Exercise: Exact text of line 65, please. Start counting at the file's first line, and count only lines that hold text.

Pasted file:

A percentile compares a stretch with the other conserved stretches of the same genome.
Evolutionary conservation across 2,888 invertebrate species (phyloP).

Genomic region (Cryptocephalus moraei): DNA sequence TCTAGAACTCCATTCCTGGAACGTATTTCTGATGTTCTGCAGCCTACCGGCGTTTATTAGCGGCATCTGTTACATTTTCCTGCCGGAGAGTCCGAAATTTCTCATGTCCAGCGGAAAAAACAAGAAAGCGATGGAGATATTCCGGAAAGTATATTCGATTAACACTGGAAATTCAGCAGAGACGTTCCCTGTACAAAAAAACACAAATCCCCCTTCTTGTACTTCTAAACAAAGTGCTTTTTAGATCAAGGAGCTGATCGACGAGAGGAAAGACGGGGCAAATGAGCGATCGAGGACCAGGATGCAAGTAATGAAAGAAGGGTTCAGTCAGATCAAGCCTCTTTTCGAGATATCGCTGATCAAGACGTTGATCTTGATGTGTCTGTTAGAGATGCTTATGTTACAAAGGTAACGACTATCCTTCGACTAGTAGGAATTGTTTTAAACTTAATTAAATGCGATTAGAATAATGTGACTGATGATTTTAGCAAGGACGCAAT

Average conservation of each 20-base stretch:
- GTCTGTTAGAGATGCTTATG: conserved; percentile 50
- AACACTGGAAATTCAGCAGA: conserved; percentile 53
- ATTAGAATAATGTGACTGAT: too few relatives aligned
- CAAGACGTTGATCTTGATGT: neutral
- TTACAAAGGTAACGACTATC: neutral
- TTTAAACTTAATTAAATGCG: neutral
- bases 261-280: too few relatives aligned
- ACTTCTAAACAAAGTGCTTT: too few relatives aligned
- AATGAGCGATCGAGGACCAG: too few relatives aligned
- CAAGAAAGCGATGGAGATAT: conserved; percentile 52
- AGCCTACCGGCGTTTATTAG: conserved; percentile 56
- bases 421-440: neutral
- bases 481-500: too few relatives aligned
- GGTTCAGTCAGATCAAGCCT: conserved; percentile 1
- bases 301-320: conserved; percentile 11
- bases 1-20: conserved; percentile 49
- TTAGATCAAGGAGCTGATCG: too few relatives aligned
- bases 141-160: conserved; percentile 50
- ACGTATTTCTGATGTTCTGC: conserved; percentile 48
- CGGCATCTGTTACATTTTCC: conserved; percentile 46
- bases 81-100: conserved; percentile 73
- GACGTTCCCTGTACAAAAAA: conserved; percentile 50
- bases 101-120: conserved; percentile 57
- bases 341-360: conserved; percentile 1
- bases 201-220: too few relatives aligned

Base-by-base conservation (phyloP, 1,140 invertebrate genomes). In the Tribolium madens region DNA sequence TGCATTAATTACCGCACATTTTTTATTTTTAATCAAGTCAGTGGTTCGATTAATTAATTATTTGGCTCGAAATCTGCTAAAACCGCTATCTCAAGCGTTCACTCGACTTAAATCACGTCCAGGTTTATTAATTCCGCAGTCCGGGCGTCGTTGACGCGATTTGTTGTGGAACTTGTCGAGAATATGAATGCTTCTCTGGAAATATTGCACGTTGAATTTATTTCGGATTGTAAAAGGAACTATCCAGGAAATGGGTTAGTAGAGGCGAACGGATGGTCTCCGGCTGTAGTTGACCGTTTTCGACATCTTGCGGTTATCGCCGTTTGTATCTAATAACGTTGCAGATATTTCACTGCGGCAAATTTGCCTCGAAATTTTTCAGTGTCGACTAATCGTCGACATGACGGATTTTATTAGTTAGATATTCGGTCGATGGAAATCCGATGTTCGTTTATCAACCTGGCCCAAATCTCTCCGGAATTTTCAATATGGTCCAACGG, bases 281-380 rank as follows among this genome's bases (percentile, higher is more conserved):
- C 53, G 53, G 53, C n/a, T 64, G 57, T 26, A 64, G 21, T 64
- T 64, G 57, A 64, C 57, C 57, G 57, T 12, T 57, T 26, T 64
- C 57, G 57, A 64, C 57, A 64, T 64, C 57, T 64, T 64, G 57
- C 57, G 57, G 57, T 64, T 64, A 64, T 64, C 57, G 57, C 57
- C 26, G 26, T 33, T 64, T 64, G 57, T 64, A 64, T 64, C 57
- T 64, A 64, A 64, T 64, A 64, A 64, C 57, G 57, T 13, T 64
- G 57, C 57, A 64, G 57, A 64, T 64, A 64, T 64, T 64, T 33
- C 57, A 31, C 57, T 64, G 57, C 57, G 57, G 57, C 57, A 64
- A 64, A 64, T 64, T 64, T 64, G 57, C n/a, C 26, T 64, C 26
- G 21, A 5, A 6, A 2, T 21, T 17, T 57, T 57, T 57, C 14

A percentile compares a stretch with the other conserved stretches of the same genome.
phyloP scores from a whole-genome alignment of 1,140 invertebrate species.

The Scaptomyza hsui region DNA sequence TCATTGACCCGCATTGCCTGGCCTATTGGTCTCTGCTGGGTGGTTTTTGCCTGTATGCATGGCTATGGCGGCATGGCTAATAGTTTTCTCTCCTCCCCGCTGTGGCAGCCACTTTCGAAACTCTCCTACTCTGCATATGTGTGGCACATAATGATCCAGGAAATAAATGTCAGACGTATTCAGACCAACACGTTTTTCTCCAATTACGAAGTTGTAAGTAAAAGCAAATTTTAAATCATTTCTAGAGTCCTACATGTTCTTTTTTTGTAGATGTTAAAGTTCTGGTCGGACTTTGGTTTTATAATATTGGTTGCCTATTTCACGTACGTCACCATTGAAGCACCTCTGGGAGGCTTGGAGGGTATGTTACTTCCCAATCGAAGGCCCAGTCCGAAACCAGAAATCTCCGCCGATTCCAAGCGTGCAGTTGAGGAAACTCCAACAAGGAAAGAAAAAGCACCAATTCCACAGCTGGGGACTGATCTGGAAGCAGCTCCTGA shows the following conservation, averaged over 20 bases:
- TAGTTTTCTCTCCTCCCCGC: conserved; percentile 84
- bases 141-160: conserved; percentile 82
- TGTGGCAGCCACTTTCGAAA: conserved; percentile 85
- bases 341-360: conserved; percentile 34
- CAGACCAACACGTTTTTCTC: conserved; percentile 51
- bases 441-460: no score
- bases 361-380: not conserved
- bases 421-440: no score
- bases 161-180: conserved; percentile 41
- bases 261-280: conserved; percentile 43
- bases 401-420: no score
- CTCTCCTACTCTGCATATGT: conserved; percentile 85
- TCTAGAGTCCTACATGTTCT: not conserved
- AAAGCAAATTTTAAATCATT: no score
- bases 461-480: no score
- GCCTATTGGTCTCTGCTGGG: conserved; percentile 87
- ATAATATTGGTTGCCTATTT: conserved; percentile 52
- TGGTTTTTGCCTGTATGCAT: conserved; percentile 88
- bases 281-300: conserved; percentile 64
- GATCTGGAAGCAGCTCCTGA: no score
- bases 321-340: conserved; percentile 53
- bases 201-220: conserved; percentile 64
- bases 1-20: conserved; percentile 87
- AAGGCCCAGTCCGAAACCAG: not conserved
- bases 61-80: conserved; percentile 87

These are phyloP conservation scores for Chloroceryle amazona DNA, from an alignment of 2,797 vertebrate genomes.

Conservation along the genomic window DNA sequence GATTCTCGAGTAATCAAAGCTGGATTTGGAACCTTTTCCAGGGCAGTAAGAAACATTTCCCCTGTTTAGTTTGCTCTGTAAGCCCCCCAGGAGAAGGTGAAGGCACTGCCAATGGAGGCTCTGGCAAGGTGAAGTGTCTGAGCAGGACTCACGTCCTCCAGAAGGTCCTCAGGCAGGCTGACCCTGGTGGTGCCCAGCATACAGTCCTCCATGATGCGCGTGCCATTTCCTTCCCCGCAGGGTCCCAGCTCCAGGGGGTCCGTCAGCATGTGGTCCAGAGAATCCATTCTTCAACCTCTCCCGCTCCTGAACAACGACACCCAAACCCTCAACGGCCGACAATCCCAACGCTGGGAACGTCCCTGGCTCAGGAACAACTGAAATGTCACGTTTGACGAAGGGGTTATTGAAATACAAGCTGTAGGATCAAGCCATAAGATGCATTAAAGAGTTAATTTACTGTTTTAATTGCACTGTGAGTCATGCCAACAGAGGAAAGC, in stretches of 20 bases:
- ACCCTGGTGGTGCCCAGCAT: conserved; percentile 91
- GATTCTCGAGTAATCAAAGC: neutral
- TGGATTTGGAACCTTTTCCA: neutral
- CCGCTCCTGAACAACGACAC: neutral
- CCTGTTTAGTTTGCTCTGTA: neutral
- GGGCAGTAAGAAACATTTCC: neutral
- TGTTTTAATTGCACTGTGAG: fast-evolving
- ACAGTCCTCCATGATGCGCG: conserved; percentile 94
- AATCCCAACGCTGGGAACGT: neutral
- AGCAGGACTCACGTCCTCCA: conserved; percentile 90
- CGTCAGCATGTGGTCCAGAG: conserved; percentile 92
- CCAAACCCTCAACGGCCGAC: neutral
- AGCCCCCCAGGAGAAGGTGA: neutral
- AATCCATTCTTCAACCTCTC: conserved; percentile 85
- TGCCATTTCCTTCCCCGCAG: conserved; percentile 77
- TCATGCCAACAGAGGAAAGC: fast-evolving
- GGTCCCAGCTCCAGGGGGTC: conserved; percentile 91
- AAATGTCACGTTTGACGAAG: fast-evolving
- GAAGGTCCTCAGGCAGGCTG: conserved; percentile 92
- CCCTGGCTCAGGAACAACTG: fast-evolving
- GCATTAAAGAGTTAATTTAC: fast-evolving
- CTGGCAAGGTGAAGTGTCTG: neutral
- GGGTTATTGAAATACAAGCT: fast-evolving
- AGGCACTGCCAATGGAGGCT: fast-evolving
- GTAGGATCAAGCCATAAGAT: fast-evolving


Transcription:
- bases 201-220: conserved; percentile 64